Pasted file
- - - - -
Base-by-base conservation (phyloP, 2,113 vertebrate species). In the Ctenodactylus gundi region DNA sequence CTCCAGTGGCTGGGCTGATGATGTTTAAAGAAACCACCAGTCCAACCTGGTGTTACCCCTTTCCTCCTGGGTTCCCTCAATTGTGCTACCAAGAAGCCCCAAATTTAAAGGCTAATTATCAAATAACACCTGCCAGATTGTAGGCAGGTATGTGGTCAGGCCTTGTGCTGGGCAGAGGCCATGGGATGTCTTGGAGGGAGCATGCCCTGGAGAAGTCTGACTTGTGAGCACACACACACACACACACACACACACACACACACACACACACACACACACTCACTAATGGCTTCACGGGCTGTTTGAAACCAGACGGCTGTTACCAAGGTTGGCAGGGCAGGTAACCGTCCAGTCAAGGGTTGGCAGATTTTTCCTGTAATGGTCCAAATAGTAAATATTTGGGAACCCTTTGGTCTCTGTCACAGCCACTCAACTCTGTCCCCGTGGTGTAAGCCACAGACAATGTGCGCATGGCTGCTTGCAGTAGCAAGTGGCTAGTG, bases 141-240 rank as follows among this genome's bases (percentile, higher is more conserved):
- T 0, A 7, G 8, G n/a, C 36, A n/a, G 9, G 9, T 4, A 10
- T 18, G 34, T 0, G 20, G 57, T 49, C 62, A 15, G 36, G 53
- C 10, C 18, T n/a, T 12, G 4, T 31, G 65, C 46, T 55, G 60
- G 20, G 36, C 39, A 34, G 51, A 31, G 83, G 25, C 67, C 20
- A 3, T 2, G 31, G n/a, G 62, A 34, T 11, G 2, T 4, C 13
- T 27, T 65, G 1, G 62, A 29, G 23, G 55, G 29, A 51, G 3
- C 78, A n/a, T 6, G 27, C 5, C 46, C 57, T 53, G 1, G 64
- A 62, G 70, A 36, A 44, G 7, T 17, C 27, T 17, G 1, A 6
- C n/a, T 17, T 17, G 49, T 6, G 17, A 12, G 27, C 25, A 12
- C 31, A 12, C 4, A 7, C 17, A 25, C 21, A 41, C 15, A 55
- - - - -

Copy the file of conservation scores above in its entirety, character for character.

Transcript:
Base-by-base conservation (phyloP, 2,113 vertebrate species). In the Ctenodactylus gundi region DNA sequence CTCCAGTGGCTGGGCTGATGATGTTTAAAGAAACCACCAGTCCAACCTGGTGTTACCCCTTTCCTCCTGGGTTCCCTCAATTGTGCTACCAAGAAGCCCCAAATTTAAAGGCTAATTATCAAATAACACCTGCCAGATTGTAGGCAGGTATGTGGTCAGGCCTTGTGCTGGGCAGAGGCCATGGGATGTCTTGGAGGGAGCATGCCCTGGAGAAGTCTGACTTGTGAGCACACACACACACACACACACACACACACACACACACACACACACACACACTCACTAATGGCTTCACGGGCTGTTTGAAACCAGACGGCTGTTACCAAGGTTGGCAGGGCAGGTAACCGTCCAGTCAAGGGTTGGCAGATTTTTCCTGTAATGGTCCAAATAGTAAATATTTGGGAACCCTTTGGTCTCTGTCACAGCCACTCAACTCTGTCCCCGTGGTGTAAGCCACAGACAATGTGCGCATGGCTGCTTGCAGTAGCAAGTGGCTAGTG, bases 141-240 rank as follows among this genome's bases (percentile, higher is more conserved):
- T 0, A 7, G 8, G n/a, C 36, A n/a, G 9, G 9, T 4, A 10
- T 18, G 34, T 0, G 20, G 57, T 49, C 62, A 15, G 36, G 53
- C 10, C 18, T n/a, T 12, G 4, T 31, G 65, C 46, T 55, G 60
- G 20, G 36, C 39, A 34, G 51, A 31, G 83, G 25, C 67, C 20
- A 3, T 2, G 31, G n/a, G 62, A 34, T 11, G 2, T 4, C 13
- T 27, T 65, G 1, G 62, A 29, G 23, G 55, G 29, A 51, G 3
- C 78, A n/a, T 6, G 27, C 5, C 46, C 57, T 53, G 1, G 64
- A 62, G 70, A 36, A 44, G 7, T 17, C 27, T 17, G 1, A 6
- C n/a, T 17, T 17, G 49, T 6, G 17, A 12, G 27, C 25, A 12
- C 31, A 12, C 4, A 7, C 17, A 25, C 21, A 41, C 15, A 55